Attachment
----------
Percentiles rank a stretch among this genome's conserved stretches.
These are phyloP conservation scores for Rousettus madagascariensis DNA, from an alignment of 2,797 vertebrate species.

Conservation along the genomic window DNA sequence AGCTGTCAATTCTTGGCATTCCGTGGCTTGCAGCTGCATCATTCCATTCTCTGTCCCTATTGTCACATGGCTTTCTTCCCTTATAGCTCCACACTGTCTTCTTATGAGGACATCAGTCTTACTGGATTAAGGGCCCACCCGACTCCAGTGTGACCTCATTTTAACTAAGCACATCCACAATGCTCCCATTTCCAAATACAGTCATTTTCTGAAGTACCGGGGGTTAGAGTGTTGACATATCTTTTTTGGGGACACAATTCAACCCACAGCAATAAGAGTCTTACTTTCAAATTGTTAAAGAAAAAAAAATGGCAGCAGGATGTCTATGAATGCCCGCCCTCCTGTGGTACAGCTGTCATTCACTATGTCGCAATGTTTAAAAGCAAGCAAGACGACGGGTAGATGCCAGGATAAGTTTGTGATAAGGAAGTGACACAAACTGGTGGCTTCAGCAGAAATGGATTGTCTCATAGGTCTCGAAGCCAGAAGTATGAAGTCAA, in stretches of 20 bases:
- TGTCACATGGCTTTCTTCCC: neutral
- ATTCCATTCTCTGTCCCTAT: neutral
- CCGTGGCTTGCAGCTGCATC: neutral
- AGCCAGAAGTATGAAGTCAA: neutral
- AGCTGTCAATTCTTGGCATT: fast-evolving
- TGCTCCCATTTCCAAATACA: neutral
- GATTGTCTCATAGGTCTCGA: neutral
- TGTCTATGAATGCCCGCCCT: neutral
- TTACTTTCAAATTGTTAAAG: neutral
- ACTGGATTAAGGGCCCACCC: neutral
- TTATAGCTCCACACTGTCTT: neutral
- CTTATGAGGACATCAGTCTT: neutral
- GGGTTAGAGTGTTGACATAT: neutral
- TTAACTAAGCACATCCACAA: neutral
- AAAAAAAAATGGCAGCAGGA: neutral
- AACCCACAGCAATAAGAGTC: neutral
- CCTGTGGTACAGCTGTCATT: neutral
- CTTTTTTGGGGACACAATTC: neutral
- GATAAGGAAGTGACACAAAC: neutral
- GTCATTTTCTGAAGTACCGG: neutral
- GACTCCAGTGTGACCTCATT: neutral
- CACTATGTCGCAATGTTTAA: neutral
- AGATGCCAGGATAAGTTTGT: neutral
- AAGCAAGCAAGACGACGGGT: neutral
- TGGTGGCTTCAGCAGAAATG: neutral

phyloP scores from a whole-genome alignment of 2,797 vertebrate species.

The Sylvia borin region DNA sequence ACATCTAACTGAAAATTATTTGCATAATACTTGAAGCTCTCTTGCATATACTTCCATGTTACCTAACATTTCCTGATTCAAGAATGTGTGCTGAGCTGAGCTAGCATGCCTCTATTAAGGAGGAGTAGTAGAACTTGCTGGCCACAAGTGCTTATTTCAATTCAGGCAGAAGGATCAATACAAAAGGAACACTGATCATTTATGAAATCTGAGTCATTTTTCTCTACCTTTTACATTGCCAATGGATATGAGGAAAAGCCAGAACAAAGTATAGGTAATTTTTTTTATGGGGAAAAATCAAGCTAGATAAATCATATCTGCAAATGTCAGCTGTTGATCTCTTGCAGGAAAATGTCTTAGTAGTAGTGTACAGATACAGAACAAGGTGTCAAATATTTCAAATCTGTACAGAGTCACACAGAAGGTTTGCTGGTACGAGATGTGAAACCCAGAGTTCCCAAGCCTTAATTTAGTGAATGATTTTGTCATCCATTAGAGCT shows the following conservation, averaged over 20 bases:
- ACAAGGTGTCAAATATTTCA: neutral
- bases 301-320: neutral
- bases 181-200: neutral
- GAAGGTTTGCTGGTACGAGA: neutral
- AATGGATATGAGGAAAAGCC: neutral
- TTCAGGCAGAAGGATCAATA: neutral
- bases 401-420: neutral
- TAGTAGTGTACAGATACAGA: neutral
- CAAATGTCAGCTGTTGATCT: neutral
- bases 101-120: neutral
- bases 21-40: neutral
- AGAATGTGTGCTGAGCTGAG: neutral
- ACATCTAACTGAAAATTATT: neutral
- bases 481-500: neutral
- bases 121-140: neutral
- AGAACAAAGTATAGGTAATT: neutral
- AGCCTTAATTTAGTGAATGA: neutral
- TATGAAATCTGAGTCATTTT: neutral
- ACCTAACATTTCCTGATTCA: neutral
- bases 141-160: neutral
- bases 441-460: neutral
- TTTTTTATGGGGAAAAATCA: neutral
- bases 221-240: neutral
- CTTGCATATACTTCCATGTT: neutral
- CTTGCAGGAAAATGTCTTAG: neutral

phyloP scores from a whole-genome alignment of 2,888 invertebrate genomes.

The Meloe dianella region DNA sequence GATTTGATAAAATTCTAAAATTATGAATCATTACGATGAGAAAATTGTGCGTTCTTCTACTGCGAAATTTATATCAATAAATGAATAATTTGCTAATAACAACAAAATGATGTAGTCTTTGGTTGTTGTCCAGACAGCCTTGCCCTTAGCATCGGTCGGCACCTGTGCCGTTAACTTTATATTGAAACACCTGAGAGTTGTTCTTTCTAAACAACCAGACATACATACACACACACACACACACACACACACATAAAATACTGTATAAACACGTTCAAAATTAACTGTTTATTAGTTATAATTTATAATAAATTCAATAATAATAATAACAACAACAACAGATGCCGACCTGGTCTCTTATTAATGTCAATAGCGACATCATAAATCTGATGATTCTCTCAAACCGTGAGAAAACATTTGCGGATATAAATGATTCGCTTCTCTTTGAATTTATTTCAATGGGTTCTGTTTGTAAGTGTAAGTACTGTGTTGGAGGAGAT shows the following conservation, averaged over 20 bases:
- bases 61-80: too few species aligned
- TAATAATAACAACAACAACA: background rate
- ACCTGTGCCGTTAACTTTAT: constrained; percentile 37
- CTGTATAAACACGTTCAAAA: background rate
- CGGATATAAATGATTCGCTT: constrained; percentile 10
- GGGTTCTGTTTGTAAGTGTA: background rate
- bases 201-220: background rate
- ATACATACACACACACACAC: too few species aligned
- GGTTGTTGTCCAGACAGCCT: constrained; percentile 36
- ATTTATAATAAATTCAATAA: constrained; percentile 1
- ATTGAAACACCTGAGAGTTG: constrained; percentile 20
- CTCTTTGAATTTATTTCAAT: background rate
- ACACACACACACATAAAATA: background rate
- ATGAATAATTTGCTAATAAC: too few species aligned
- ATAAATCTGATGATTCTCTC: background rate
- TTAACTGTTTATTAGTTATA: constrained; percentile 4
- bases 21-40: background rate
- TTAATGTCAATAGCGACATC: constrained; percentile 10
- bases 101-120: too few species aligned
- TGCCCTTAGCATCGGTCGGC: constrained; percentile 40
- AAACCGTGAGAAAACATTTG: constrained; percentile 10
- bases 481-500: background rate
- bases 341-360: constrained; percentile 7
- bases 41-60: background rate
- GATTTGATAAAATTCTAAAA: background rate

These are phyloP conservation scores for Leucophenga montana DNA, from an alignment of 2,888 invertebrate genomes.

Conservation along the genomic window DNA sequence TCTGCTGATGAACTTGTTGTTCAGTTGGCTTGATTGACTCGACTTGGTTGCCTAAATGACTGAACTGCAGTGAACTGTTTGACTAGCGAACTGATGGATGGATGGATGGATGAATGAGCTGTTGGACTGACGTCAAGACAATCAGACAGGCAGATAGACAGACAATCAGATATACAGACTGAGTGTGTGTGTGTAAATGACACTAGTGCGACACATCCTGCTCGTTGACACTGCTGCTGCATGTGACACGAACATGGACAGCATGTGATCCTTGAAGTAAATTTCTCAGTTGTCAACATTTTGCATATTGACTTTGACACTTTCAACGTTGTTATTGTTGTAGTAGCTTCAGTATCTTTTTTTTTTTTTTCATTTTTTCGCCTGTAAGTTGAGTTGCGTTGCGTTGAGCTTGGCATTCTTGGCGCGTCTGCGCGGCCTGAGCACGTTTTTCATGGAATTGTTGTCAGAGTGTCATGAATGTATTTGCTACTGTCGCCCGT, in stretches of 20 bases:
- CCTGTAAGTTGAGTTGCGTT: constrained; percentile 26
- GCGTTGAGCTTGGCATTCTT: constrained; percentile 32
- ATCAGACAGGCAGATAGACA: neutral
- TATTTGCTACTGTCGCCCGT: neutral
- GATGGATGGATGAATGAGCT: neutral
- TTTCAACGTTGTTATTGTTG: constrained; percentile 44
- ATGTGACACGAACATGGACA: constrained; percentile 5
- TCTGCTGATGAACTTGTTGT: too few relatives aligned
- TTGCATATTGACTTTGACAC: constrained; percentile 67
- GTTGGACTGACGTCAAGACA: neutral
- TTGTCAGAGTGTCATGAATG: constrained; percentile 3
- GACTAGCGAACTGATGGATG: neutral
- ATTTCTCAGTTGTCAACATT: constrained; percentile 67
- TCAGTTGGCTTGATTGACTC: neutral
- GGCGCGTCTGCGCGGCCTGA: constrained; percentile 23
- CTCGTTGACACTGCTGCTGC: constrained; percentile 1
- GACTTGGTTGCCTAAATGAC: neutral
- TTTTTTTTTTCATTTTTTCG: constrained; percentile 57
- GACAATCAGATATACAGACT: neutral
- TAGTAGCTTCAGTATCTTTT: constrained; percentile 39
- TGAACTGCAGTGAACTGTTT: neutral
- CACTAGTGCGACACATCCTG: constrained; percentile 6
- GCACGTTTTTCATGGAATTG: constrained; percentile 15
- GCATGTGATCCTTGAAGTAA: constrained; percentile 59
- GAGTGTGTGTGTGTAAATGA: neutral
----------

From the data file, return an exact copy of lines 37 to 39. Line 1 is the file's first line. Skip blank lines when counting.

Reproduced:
- bases 401-420: neutral
- TAGTAGTGTACAGATACAGA: neutral
- CAAATGTCAGCTGTTGATCT: neutral